Ewan Gurr of the Trussell Trust pointed out that although foodbanks do not wish to form part of the welfare state it now seems clear they are doing so.

 

The aim of charities working in this domain is to prevent against starvation, ill-health, and the myriad of knock-on social problems which this causes.  Emergency food supplies should be just that.  As a country rightly proud of our welfare state – with Scotland being pioneers in the formation of this and our national health service – we have chosen to have a system in place which helps people in our communities who fall below the standard of living which we expect for ourselves as a right.

 

It is not that charities do not want to help those most in need when the demand is there.  That a UK government policy pushes more people into this category however is entirely preventable and unacceptable.

 

We know that Scotland ought to be one of the richest countries in the world if in charge of its own resources, this argument has been made for many years and will continue to be.  We have the natural resources, the economic infrastructure, the global reach and political will.

 

That we are stymied in our efforts by a UK government which is not representative of either the votes of Scotland’s people or the situation on the ground only serves to bolster the case for independence.

 

That UK government policies are directly driving honest working Scots to seek charity assistance in order to feed their families is an abhorrent situation but one which in all likelihood will galvanise people to make a stand come September.

 

Denis Curran from East Kilbride charity Loaves & Fishes and Jo Roberts of Community Food Moray made it plain at the Holyrood committee when they said people face a simple choice , “to heat or to eat”.  Most opt for the latter.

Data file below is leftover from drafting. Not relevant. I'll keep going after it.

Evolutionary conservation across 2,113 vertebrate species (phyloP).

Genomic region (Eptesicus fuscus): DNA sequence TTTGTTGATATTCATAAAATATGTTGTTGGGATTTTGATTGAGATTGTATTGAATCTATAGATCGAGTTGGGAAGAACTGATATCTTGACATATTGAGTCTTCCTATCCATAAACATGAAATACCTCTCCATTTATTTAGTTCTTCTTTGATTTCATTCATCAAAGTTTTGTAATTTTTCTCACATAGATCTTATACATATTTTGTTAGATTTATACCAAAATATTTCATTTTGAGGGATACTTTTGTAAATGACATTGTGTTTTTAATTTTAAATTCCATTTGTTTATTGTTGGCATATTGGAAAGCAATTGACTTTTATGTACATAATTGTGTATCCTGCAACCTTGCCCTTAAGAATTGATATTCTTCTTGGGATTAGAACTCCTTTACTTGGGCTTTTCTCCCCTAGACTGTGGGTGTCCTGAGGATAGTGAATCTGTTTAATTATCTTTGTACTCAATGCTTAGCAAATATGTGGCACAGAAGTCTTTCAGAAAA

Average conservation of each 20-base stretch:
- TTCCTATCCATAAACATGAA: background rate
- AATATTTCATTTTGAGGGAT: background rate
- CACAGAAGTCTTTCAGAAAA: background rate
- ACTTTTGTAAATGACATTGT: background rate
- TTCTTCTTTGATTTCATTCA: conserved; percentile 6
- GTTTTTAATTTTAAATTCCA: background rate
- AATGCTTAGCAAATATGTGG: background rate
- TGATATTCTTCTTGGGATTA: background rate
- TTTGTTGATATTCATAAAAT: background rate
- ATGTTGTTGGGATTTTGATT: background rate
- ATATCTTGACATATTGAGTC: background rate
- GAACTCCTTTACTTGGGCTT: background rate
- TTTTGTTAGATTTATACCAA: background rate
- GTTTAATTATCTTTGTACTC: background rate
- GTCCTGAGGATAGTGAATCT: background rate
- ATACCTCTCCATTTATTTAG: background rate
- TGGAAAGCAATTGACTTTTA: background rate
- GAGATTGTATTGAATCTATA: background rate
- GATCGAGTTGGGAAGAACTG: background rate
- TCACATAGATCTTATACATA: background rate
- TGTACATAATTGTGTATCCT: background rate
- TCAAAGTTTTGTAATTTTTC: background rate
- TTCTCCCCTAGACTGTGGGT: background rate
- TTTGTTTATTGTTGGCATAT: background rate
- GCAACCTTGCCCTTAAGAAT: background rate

What kind of a country do we live in today when in the most abundant of European nations a fifth of our people live in poverty and, according to Loaves & Fishes, mothers go for three days without eating or heating in order to feed their children ?

 

There is an answer to how we solve this which will be familiar to readers of Scots Independent and supporters of an independent Scotland – a vote for Yes.

 

The Scottish Parliament has done well to mitigate against some of UK plc’s worst decisions – such as the bedroom tax.  In fact the Parliament’s very existence when it eventually was reconvened was due to Thatcher’s terrible destruction of our industries and all the social problems this directly led to.  Scotland has been dealt heavy blows by the Tories over the years.

 

With a Labour party still intent on its own destruction in Scotland by siding with the Tories and Lib Dems in the referendum, they have successfully allowed an SNP, representative of the population at large, to deliver the kind of policies they can only dream of, and put simply would not do due to their limiting relationship with their own London HQ.  The No parties have made clear that for them, Westminster is king.  The SNP, Greens and Independents now in Holyrood are speaking up for ordinary Scots.

 

With the rise in referrals to food banks due to UK welfare reform, and an obscene number of people forced into poverty by a UK government, I expect Scots will vote in September, and in very large numbers.

 

The contrast between a UK government intent on driving ordinary hard working Scots into the arms of charity, and a Scottish government doing everything within its limited power to mitigate against this has never been so stark.

Jimmy Halliday’s contributions to the Cause

Jimmy Halliday – lifetime Nationalist

To put matters into context, in 1955 the SNP contested only two Parliamentary seats in Scotland. Dr Robert McIntyre fought Perth and East Perthshire and Jimmy Halliday fought Stirling and Falkirk Burghs. Jimmy then became the youngest ever SNP Chairman and served 1956-70; in 1956 the entire SNP Conference delegates were photographed on the steps of the Allan Water Hotel, Bridge of Allan.